Filmmaker Ken Burns on "The Central Park Five" and racial inequality in America
Filmmaker Ken Burns is hands-down one of the world's leading creators of documentaries.
He has helped modern-day audiences understand and appreciate The Civil War, World War II, the jazz age, prohibition, baseball, the Shakers, America's national parks and many more aspects of American life.
Now, he is returning to Ann Arbor, the town of his boyhood.
He'll be here to talk about race and inequality as part of the Penny W. Stamps lecture series but more importantly to present his film, "The Central Park Five" at the Ann Arbor Film Festival.
"The Central Park Five" is different from most of Burns' work in that it is quite recent, and focusing on a crime that made huge headlines that many of us remember vividly.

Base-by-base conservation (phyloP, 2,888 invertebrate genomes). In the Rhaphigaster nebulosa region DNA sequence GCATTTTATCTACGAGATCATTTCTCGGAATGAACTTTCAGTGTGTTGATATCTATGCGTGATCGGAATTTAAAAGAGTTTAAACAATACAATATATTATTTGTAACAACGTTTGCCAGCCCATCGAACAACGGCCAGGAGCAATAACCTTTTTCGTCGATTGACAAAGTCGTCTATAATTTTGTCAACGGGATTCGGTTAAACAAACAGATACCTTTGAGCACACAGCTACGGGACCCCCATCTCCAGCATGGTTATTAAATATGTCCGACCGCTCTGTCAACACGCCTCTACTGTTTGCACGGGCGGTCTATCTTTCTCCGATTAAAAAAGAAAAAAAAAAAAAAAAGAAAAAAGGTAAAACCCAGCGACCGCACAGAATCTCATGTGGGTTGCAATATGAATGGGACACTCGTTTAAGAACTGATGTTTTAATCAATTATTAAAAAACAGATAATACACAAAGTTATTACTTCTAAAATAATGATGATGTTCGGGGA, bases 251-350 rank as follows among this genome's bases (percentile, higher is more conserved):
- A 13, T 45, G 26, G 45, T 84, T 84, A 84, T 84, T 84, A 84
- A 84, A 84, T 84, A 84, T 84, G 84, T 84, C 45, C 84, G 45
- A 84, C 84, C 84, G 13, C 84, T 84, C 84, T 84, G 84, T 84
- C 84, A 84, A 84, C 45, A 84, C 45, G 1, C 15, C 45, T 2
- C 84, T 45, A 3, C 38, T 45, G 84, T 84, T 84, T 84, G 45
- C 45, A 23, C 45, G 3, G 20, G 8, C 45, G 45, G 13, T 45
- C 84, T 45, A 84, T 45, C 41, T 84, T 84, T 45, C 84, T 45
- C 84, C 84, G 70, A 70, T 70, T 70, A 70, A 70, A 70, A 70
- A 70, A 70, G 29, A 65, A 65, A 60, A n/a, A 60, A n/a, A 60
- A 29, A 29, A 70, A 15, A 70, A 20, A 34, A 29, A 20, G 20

The film covers the widely-reported attack on a woman who was jogging in Central Park in 1989.
"The Central Park Five," were the group of young black males that were wrongfully accused and convicted of the crime.
Here is the trailer of the upcoming film "The Central Park Five".
The documentary covers the injustice, lack of evidence and oversight from police, prosecutors, and defense attorneys, as well as news coverage and mass hysteria that led to the five false convictions.
The documentary has stirred up controversy and some pushback from the City of New York in this case.
Burns recently won a major legal battle against the city of New York when the city issued a subpoena to view film out-takes and notes to use in a law-suit filed by the now exonerated members of "The Central Park Five."
One of the City Attorneys, Celeste Koelveld said that Burns "crossed the line from journalism to advocacy" for the five men.
We had a chance to sit down with filmmaker Ken Burns, we got hear about what exactly drew him to the story and his thoughts about the state of race and inequality in America in 2013.
"The Central Park Five" will be at the Ann Arbor Film Festival on Saturday at noon. More information can be found at aafilmfest.org.